From The Sea: Essays On The History Of Amphibious Warfare.
LtCol Elliss story is a prime example of how the Marine Corps has molded herself to the needs of the time. During World War I, the Marines were mainly used as Army replacements which would later put them in danger of post-war dismantling. Furthermore, the dismal failure of amphibious operations at Gallipoli convinced military thinkers that amphibious operations could not succeed against strong opposition. But one man had the foresight to plan and develop an entire new realm of responsibility that ensured survival. These amphibious plans were honed and studied by the Marines in the Quantico schools over the decade of the 1920s. One man with one plan had changed the course of Marine Corps history and provided America with a powerful force for the upcoming wars.
assault essay from history sea warfare
The Marine Corps reputation as an amphibious force is understandable due to the history of amphibious doctrine. Two events occurred in the early 1920s that pushed the Marine Corps to the forefront of amphibious research. In 1920, the Marine Corps school s opened in Quantico, Virginia with the foresight that a war with Japan would entail the amphibious seizure of a series of islands across the Pacific (Estes 104). A year later, Lieutenant Colonel Earl "Pete" Ellis published his 30,000 word war portfolio entitled Advanced Base Operations in Micronesia. This document by one of the Corps most famous, if not infamous, characters detailed exactly what America had to do to meet the Japanese threat in the Pacific. He predicted and outlined every move the United States would eventually follow in World War II. Among his suggestions, he warned the Corps that they would eventually have to face heavily fortified Japanese islands and capture advance bases needed to project power across the Pacific (Moskin 221). Additionally , he described the capabilities and roles of new weapons such as the carrier, submarine, torpedo plane, and long-range bomber (Heinl 1310). World War II would eventually prove him correct.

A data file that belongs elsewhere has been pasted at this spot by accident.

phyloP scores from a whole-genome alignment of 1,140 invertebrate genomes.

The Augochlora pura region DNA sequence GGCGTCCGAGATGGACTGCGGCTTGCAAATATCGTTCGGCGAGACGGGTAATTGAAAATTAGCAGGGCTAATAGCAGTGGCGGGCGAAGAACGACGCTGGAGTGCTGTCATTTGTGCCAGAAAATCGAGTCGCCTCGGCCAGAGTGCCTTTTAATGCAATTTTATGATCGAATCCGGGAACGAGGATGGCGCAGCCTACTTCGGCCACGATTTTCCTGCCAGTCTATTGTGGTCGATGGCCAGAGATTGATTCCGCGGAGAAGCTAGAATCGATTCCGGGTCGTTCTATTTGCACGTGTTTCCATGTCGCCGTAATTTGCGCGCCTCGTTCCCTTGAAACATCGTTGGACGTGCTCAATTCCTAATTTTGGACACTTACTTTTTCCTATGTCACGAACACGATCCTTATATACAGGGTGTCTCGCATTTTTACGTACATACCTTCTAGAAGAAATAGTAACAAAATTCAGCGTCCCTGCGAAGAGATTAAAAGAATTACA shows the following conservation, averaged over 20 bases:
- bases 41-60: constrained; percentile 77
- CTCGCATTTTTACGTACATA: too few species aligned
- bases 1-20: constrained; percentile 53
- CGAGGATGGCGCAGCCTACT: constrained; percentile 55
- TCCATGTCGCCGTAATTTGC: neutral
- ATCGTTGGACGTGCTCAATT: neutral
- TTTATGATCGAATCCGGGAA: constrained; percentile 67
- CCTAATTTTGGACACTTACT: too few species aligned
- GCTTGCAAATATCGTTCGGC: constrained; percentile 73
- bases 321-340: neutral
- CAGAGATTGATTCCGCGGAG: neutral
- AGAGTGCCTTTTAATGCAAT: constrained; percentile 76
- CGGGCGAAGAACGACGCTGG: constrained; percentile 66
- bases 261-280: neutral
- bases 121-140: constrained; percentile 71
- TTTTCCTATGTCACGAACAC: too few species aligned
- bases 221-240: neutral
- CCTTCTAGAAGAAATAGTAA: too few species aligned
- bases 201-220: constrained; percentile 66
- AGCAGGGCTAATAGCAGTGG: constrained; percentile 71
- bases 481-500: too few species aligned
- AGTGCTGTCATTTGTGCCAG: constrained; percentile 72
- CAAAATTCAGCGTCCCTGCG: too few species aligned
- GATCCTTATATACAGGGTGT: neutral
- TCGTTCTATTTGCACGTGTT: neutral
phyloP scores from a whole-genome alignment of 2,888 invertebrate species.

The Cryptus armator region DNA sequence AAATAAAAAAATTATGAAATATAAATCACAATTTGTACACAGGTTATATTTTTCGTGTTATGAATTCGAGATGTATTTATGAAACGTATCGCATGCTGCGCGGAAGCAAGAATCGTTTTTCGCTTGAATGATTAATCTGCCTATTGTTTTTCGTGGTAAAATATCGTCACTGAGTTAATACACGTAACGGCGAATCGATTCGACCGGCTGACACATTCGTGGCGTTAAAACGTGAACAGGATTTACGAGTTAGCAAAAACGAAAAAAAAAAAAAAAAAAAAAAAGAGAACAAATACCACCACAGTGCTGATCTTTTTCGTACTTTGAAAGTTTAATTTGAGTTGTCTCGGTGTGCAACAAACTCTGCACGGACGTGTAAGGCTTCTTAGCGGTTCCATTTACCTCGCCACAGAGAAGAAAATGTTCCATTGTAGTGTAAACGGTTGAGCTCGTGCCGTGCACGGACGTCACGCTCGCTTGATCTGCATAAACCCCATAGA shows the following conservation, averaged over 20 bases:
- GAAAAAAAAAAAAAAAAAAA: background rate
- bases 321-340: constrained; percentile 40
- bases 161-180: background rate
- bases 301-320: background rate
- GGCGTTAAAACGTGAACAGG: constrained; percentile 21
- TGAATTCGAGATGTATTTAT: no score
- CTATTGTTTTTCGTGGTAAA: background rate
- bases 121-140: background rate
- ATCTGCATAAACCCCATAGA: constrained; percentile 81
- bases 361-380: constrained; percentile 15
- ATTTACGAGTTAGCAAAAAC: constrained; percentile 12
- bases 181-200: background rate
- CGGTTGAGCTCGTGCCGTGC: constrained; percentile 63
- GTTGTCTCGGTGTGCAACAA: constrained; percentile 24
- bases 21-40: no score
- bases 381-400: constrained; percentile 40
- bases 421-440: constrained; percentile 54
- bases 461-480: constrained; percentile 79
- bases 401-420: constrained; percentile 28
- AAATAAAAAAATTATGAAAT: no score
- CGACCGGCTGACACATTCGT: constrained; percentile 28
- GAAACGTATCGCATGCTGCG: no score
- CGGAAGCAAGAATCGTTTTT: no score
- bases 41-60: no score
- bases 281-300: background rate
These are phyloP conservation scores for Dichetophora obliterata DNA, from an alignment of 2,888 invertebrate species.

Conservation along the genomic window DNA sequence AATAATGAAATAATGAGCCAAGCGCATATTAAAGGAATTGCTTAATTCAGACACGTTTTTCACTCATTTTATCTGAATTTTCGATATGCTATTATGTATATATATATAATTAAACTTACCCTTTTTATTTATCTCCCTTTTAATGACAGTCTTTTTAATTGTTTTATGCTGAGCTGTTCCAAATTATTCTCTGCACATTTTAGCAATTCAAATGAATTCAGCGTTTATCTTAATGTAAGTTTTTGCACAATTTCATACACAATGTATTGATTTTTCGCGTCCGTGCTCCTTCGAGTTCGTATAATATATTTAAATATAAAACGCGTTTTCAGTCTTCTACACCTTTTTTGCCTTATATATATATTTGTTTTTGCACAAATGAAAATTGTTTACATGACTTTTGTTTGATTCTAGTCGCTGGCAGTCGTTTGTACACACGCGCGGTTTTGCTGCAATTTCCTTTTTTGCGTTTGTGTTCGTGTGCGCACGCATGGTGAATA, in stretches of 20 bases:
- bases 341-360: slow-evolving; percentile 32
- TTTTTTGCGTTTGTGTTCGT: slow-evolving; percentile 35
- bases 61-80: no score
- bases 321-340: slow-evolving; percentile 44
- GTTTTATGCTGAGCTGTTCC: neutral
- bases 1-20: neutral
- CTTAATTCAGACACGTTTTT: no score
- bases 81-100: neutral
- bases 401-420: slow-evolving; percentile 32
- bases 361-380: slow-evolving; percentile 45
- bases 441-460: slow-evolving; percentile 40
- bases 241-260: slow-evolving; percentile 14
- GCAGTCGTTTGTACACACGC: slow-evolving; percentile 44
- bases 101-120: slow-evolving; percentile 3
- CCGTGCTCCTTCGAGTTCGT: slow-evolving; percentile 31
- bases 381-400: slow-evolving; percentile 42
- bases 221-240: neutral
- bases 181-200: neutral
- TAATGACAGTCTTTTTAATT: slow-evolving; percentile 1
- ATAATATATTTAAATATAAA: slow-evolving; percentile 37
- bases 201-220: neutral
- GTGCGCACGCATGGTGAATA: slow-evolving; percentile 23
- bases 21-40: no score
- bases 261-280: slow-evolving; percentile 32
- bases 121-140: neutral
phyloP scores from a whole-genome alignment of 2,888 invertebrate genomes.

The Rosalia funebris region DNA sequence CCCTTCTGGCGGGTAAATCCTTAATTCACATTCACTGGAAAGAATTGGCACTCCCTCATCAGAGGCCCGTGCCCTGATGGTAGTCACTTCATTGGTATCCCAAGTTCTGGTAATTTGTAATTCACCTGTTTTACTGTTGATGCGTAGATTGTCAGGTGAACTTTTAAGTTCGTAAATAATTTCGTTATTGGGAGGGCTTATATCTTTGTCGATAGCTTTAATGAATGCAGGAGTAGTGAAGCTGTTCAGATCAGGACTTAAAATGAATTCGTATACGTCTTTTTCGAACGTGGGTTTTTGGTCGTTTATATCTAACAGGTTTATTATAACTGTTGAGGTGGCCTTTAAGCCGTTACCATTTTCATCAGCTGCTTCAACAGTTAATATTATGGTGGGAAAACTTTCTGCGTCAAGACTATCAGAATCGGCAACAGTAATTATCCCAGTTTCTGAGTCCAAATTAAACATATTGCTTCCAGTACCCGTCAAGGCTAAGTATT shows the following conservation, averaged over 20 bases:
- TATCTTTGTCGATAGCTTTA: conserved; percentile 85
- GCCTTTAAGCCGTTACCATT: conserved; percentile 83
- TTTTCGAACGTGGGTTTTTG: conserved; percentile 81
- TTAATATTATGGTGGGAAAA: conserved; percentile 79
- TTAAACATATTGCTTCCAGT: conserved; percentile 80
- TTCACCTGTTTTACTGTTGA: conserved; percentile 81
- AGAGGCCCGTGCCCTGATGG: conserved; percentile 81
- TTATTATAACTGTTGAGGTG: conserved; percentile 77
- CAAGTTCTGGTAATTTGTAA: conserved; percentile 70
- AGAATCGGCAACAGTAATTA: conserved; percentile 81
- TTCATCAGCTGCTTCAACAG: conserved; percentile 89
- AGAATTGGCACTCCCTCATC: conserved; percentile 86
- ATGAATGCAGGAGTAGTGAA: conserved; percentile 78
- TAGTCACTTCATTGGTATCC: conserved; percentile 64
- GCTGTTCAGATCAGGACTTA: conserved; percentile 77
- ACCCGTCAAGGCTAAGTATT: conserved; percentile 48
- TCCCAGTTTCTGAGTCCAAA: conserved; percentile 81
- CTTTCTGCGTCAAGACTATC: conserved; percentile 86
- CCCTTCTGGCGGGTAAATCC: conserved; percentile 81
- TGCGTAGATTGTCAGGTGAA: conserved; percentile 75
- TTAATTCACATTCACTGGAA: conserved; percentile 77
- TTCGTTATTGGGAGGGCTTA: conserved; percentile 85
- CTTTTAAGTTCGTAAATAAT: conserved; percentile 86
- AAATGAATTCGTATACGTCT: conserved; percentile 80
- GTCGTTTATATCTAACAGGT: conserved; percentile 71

This paper will also compare and contrast the differences between methodologies in the Atlantic and the Pacific Theatre of Operations concluding with a few observations on current and projected amphibious capabilities.
The Korean War: Barbarism Unleashed | Peace History
If you were asked most service people what the United States Marine Corps is bst at, you would get one of two answers. From a person somewhat familiar with what the Marine Corps has traditionally been known for, you would hear "Performing amphibious operations." From a person who truly understands the value of the Marine Corps, the answer would be not in what the Marine Corps does best, but rather what they are tasked with at the time. In other words, the Marine attitude, independent of its stage of evolution , is what has carried the Marine Corps so far over the last 221 years and it is this spirit that will guarantee its future existence. A study of amphibious doctrine from World War I through the Gulf War shows why Marines are not only amphibians but also chameleons.
The U.S. Naval Institute News Room | U.S. Naval Institute
To list just a few general observations:
• In the realm of amphibious assaults there is no substitute for overwhelming superiority on land, at sea and in the air at the point of attack.
Early Modern Warfare | Canadian War Studies Association
Due to the shortage of aircraft carriers amphibious assaults in the European Theatre of Operations were tied to land based air support.
Posts about Early Modern Warfare written by Alexander Howlett
Those who claim amphibious assaults have no place in modern warfare would do well to remember that as recently as 1991 the threat of a sea borne invasion from the Persian Gulf kept Saddam Hussein's elite Republican Guard pinned in Kuwait and western Iraq while General Schwarzkopf enveloped their right flank beginning the rout that was Desert Storm .